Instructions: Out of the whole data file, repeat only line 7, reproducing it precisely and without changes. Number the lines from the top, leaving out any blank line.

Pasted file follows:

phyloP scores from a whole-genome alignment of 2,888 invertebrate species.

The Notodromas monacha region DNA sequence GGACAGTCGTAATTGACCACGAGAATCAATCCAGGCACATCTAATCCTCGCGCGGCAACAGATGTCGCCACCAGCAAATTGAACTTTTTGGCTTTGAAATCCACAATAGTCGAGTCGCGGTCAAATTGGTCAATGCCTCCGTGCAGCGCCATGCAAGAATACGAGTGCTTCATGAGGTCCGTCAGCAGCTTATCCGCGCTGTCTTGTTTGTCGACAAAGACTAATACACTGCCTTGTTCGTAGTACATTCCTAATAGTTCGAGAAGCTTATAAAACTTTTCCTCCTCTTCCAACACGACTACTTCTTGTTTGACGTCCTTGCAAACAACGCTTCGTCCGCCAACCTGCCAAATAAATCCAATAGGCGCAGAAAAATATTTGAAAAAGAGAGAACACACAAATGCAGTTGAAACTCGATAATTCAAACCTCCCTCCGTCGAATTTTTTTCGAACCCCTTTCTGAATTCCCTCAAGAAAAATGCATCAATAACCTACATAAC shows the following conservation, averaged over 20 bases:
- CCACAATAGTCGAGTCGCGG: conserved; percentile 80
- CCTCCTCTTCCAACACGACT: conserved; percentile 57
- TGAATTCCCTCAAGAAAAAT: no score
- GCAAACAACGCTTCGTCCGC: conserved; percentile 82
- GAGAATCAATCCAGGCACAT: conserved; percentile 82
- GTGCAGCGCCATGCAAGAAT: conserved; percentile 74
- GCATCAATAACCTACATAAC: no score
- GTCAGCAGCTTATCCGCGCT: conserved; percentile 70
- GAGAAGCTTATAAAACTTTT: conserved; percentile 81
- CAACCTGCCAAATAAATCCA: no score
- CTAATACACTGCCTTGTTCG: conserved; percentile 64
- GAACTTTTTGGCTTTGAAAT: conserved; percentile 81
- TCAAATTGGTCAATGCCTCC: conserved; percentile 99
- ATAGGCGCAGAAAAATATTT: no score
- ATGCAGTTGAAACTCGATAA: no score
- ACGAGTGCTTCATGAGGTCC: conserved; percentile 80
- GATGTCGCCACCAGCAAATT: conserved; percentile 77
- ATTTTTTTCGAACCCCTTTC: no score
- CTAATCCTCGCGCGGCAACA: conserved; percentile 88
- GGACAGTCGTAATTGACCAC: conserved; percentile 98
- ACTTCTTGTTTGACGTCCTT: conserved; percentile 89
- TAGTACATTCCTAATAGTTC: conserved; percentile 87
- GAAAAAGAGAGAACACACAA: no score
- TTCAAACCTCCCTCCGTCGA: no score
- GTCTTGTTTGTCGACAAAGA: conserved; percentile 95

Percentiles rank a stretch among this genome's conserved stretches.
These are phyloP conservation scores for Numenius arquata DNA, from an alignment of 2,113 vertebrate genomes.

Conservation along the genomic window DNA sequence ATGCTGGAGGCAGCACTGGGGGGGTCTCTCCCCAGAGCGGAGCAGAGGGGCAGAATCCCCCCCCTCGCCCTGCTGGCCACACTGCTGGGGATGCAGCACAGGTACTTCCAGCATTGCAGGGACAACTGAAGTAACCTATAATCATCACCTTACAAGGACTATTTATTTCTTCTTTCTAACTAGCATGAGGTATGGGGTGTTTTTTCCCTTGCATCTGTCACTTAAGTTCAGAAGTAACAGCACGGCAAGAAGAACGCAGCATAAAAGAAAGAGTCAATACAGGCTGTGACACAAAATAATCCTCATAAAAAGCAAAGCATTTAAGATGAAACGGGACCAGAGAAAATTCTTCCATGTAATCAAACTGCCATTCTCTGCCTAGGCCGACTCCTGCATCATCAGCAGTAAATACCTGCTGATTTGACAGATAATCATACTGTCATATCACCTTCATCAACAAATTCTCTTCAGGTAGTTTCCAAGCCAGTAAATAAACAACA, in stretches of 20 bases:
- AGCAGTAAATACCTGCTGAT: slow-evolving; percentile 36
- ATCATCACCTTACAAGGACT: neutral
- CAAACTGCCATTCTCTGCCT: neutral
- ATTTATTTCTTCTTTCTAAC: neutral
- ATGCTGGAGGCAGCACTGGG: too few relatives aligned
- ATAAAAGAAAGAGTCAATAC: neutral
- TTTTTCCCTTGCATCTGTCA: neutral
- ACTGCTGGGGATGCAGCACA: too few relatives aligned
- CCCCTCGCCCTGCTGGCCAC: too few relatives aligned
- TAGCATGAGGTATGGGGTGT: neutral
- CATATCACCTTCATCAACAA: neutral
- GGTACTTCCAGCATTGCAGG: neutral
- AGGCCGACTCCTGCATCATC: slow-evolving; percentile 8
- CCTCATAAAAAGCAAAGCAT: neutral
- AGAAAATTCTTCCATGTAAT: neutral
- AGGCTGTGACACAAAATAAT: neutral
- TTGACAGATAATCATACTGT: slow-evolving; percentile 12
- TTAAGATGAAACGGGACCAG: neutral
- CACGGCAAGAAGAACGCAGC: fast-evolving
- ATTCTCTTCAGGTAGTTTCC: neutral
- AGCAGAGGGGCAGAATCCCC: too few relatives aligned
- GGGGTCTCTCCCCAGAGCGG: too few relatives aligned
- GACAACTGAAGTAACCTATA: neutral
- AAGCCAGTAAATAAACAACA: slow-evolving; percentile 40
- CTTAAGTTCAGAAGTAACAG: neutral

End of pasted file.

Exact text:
- GAGAATCAATCCAGGCACAT: conserved; percentile 82